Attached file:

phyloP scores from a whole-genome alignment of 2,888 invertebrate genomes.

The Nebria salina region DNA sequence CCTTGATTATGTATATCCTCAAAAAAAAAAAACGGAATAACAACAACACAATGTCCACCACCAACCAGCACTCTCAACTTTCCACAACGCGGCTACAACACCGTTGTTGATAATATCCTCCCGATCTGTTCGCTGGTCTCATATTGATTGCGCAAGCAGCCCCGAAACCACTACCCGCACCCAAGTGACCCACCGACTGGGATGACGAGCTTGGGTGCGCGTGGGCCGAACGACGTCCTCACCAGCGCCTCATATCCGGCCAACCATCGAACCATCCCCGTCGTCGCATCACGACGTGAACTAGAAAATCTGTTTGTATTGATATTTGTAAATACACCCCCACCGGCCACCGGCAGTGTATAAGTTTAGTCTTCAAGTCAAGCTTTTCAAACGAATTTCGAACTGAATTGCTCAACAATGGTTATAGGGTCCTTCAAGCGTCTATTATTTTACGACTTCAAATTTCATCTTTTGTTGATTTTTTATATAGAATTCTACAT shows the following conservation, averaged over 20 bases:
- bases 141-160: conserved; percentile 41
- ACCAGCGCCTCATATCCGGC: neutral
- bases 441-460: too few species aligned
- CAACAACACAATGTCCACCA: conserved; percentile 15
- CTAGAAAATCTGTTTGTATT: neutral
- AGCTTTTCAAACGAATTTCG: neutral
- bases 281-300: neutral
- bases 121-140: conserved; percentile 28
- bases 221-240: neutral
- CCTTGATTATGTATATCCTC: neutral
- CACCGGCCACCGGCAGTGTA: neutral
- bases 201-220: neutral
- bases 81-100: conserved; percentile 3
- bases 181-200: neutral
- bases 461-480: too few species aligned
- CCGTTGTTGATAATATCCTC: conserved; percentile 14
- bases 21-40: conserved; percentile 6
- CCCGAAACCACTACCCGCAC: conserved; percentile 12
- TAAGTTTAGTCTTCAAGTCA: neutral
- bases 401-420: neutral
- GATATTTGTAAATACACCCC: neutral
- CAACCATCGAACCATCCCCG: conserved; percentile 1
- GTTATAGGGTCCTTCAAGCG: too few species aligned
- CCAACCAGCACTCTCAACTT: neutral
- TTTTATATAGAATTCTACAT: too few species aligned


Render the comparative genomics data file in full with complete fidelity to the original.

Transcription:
phyloP scores from a whole-genome alignment of 2,888 invertebrate genomes.

The Nebria salina region DNA sequence CCTTGATTATGTATATCCTCAAAAAAAAAAAACGGAATAACAACAACACAATGTCCACCACCAACCAGCACTCTCAACTTTCCACAACGCGGCTACAACACCGTTGTTGATAATATCCTCCCGATCTGTTCGCTGGTCTCATATTGATTGCGCAAGCAGCCCCGAAACCACTACCCGCACCCAAGTGACCCACCGACTGGGATGACGAGCTTGGGTGCGCGTGGGCCGAACGACGTCCTCACCAGCGCCTCATATCCGGCCAACCATCGAACCATCCCCGTCGTCGCATCACGACGTGAACTAGAAAATCTGTTTGTATTGATATTTGTAAATACACCCCCACCGGCCACCGGCAGTGTATAAGTTTAGTCTTCAAGTCAAGCTTTTCAAACGAATTTCGAACTGAATTGCTCAACAATGGTTATAGGGTCCTTCAAGCGTCTATTATTTTACGACTTCAAATTTCATCTTTTGTTGATTTTTTATATAGAATTCTACAT shows the following conservation, averaged over 20 bases:
- bases 141-160: conserved; percentile 41
- ACCAGCGCCTCATATCCGGC: neutral
- bases 441-460: too few species aligned
- CAACAACACAATGTCCACCA: conserved; percentile 15
- CTAGAAAATCTGTTTGTATT: neutral
- AGCTTTTCAAACGAATTTCG: neutral
- bases 281-300: neutral
- bases 121-140: conserved; percentile 28
- bases 221-240: neutral
- CCTTGATTATGTATATCCTC: neutral
- CACCGGCCACCGGCAGTGTA: neutral
- bases 201-220: neutral
- bases 81-100: conserved; percentile 3
- bases 181-200: neutral
- bases 461-480: too few species aligned
- CCGTTGTTGATAATATCCTC: conserved; percentile 14
- bases 21-40: conserved; percentile 6
- CCCGAAACCACTACCCGCAC: conserved; percentile 12
- TAAGTTTAGTCTTCAAGTCA: neutral
- bases 401-420: neutral
- GATATTTGTAAATACACCCC: neutral
- CAACCATCGAACCATCCCCG: conserved; percentile 1
- GTTATAGGGTCCTTCAAGCG: too few species aligned
- CCAACCAGCACTCTCAACTT: neutral
- TTTTATATAGAATTCTACAT: too few species aligned